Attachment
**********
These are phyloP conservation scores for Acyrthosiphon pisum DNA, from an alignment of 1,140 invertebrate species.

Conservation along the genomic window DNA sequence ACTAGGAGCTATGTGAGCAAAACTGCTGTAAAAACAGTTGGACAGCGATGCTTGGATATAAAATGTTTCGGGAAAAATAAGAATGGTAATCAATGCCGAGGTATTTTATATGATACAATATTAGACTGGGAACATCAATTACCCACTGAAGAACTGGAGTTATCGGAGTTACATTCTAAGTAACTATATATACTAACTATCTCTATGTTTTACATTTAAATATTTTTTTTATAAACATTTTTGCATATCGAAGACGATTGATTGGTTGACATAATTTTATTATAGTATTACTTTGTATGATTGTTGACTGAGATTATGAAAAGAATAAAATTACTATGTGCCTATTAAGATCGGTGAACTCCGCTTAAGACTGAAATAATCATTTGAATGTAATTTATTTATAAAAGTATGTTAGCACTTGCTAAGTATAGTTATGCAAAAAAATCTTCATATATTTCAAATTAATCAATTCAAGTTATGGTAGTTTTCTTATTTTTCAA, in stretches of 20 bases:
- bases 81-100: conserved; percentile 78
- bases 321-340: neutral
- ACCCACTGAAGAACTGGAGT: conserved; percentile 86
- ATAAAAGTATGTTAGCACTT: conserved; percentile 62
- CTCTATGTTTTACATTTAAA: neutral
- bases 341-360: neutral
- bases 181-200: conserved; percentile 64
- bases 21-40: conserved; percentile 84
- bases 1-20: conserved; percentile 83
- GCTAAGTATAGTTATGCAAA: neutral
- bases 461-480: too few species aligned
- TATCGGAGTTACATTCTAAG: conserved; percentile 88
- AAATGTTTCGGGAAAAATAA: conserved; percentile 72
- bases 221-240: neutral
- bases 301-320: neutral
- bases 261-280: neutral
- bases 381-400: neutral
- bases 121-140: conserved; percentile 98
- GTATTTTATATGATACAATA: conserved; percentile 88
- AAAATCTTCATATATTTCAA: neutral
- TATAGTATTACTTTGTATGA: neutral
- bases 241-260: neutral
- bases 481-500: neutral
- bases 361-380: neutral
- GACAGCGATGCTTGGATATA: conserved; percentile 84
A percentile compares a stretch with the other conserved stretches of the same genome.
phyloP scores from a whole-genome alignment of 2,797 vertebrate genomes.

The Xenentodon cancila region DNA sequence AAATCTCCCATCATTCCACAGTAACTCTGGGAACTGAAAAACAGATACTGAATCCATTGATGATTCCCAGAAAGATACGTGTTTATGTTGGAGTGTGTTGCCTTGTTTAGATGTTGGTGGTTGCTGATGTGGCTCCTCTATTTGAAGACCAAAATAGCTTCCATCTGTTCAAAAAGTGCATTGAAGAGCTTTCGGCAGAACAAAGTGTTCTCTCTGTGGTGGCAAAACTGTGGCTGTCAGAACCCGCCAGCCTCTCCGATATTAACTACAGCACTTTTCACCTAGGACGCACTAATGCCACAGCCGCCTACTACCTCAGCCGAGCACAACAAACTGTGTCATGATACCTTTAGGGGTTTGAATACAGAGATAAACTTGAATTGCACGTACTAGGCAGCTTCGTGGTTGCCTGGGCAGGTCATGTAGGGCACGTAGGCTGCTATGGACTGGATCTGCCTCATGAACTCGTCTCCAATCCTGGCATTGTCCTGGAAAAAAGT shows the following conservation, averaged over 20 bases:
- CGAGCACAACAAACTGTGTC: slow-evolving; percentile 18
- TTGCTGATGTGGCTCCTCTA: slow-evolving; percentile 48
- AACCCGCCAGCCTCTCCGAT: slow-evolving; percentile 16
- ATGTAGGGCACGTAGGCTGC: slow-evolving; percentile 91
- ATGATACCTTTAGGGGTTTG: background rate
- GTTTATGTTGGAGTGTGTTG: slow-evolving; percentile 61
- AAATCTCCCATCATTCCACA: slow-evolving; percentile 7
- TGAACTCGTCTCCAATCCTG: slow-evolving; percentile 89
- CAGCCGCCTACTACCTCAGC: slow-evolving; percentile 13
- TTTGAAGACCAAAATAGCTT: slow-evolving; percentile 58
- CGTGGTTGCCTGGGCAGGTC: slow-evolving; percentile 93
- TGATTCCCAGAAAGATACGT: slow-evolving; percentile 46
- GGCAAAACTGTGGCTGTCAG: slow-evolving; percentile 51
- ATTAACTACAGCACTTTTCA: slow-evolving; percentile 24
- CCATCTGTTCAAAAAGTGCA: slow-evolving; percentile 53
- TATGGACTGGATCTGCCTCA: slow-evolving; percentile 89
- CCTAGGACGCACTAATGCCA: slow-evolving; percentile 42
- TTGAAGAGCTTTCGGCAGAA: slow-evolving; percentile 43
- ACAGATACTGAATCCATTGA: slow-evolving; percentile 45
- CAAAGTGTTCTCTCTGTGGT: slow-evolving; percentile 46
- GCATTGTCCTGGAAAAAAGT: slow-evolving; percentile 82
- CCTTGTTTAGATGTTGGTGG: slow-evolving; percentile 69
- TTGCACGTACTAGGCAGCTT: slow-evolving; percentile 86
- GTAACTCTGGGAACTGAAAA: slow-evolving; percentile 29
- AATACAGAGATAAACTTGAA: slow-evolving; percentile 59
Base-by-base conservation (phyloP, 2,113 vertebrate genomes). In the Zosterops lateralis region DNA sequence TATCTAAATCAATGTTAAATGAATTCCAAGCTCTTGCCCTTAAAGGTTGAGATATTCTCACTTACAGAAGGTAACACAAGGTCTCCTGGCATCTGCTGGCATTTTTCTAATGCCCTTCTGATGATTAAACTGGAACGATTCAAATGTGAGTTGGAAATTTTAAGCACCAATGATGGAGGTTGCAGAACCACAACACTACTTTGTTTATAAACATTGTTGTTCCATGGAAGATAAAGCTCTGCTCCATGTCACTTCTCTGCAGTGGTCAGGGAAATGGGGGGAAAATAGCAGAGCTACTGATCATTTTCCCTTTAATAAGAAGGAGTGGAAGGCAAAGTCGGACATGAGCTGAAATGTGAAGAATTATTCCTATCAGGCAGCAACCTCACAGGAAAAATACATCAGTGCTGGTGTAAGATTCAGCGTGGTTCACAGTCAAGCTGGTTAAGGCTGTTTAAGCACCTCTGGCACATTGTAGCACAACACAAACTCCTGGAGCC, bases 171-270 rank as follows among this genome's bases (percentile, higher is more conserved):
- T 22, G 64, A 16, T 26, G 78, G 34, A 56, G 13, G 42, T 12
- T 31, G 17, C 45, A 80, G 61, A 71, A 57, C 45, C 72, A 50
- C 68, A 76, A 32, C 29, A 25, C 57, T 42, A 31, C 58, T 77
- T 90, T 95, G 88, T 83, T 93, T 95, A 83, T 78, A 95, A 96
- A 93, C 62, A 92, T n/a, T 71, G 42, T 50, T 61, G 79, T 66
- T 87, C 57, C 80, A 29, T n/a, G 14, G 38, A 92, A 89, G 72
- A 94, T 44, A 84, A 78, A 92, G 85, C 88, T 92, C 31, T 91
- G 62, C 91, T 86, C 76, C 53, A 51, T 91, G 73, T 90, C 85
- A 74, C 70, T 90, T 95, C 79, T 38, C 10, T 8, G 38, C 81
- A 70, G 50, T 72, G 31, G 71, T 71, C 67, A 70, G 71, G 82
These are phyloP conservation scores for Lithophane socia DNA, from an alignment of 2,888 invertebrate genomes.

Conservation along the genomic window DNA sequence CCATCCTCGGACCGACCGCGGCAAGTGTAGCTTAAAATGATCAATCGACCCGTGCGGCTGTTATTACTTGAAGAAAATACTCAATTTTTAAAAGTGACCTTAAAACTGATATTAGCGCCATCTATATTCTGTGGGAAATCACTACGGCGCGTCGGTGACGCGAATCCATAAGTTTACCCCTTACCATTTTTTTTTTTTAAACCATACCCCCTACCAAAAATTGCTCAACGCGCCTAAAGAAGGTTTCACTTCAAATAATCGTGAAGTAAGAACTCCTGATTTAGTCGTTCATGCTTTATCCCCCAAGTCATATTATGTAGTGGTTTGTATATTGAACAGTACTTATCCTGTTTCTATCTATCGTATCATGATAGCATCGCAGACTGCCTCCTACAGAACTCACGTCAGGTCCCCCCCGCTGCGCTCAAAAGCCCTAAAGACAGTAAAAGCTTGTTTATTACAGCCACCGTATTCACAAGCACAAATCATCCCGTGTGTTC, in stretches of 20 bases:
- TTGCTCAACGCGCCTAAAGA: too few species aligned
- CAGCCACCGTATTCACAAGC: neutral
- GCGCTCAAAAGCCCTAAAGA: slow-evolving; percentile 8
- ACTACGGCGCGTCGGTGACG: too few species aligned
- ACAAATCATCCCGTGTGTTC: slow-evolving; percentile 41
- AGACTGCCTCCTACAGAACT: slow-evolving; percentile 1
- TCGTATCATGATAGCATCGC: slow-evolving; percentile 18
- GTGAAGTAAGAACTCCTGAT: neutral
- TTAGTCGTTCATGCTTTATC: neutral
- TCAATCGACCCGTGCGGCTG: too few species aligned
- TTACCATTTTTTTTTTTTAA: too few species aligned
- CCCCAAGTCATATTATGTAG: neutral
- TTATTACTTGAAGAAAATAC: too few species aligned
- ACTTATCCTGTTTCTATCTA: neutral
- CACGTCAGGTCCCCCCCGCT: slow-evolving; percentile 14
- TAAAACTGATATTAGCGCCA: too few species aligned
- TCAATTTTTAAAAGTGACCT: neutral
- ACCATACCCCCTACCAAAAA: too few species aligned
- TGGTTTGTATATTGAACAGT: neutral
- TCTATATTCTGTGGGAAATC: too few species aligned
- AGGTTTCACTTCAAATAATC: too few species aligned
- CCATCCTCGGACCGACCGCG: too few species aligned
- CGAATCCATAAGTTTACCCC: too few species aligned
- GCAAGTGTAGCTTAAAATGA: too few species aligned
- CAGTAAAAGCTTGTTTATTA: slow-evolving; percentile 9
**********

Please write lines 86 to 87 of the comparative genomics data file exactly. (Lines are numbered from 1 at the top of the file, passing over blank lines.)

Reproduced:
- ACCATACCCCCTACCAAAAA: too few species aligned
- TGGTTTGTATATTGAACAGT: neutral